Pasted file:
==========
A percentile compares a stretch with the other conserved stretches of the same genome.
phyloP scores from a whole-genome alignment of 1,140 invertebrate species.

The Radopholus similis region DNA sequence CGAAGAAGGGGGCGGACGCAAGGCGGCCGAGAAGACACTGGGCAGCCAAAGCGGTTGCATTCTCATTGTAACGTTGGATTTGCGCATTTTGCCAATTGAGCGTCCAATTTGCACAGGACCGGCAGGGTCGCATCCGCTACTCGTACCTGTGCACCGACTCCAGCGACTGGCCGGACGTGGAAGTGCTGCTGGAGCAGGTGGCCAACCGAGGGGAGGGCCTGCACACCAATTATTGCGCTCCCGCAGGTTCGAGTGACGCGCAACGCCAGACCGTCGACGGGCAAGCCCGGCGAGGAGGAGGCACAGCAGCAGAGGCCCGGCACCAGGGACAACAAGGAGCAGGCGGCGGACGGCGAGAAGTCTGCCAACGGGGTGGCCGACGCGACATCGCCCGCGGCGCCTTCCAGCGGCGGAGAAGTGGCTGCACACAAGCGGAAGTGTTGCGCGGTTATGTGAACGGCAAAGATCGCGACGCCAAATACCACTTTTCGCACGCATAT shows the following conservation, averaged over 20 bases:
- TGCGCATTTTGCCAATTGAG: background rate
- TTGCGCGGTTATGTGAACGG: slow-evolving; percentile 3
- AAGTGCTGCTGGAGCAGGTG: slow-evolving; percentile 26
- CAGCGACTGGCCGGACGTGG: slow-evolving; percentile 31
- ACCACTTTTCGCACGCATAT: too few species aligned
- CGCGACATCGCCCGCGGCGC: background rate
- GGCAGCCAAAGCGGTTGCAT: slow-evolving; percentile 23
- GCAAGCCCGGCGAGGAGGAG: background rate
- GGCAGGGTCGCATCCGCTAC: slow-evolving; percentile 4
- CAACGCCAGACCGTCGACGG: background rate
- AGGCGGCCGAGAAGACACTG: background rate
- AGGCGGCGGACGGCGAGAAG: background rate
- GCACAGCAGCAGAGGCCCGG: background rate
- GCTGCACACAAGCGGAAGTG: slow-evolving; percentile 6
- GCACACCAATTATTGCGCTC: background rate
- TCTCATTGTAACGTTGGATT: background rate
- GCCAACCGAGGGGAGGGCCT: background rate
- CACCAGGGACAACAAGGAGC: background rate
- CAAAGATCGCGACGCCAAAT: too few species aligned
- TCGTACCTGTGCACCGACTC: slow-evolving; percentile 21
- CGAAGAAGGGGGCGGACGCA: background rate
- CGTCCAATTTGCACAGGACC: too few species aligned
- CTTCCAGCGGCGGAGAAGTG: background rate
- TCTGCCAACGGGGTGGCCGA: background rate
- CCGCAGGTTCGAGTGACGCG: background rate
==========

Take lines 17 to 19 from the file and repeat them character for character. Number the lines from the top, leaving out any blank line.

- GCTGCACACAAGCGGAAGTG: slow-evolving; percentile 6
- GCACACCAATTATTGCGCTC: background rate
- TCTCATTGTAACGTTGGATT: background rate